According to scholars, the Ukrainian art of decorating Easter eggs or pysanky dates back to the first century A.D.
The word pysanka comes from pysaty which means “to write." Eggs are decorated by writing with hot beeswax and dipping the egg in a series of dye baths.
The colors of pysanky have specific meaning. For example, red is used to show happiness in life, orange signifies strength and endurance and blue represents good health. Historically, dyes were made from dried plants, roots, berries and bark.
The motifs and designs also have meaning. Ladders represent prosperity or prayer. Swirls represent protection. Hens symbolize fertility and the fulfillment of wishes. Fish, a symbol of Christianity, suggests abundance and baptism.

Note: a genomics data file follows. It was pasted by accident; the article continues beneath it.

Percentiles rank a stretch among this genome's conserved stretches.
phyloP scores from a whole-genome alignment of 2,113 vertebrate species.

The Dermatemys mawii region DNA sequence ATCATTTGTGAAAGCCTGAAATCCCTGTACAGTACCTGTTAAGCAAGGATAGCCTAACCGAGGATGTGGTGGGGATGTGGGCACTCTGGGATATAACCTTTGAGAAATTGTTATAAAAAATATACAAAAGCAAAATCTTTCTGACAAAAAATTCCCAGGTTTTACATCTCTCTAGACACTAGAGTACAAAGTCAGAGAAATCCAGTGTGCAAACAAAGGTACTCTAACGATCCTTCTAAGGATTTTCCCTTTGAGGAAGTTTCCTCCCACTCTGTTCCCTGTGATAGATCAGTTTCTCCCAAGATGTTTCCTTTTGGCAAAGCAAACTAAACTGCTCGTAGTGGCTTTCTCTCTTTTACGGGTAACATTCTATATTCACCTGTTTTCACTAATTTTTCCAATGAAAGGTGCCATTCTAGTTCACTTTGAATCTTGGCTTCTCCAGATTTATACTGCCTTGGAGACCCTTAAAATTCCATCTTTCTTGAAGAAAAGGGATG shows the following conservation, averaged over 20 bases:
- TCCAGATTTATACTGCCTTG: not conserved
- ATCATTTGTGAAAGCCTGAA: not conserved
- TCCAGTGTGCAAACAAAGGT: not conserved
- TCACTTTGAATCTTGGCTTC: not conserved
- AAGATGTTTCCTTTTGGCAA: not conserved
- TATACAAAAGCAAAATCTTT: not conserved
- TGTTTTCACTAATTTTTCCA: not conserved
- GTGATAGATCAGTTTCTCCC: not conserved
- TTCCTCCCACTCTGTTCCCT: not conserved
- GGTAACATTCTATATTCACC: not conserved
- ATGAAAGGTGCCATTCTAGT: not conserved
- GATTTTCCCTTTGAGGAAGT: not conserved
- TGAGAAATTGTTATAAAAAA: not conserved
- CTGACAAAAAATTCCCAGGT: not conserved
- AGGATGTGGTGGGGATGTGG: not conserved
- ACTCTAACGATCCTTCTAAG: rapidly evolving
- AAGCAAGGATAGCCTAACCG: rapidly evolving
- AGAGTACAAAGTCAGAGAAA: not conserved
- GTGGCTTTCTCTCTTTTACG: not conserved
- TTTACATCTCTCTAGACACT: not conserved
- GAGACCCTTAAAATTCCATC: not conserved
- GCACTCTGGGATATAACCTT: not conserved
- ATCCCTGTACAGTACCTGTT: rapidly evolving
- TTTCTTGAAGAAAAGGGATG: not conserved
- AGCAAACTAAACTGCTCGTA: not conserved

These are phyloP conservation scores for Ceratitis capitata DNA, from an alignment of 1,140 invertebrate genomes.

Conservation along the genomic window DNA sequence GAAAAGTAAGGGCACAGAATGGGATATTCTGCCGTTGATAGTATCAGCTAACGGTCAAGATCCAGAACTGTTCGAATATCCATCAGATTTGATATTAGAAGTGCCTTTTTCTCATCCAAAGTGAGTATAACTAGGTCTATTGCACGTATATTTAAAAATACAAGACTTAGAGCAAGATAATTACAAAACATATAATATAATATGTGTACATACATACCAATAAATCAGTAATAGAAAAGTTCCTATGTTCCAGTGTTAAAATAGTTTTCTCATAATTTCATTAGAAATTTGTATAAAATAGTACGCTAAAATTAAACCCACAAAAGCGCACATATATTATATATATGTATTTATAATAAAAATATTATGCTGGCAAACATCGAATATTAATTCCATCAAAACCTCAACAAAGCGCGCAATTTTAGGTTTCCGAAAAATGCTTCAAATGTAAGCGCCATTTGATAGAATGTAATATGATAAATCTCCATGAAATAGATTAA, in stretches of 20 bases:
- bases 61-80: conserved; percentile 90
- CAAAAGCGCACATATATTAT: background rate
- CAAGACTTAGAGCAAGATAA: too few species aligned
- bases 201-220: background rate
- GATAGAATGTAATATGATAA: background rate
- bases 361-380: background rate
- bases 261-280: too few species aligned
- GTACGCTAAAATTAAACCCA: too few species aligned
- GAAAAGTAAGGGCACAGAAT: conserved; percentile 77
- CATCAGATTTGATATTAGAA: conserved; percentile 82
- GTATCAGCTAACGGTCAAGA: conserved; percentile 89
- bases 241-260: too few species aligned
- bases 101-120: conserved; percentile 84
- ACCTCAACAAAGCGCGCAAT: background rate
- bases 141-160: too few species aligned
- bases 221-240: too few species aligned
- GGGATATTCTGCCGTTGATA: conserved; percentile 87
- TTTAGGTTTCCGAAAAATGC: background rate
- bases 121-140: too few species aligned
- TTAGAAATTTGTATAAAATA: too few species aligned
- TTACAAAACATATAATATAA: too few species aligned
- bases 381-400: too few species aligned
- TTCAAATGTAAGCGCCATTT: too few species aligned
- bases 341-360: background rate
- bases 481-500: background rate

Pysanky are often made to be given to family members and are kept as treasured gifts for generations.
The most popular pysanka designs are geometric figures. Pysanky are made from raw eggs and are not meant to be eaten. Alternatively, eggs are "blown out" prior to decorating.
Traditionally, pysanky were made by the women in the family during the last week of Lent.
The world's largest pysanka stands in Vegreville, Alberta. The egg is 31 feet long and three and a half stories high.
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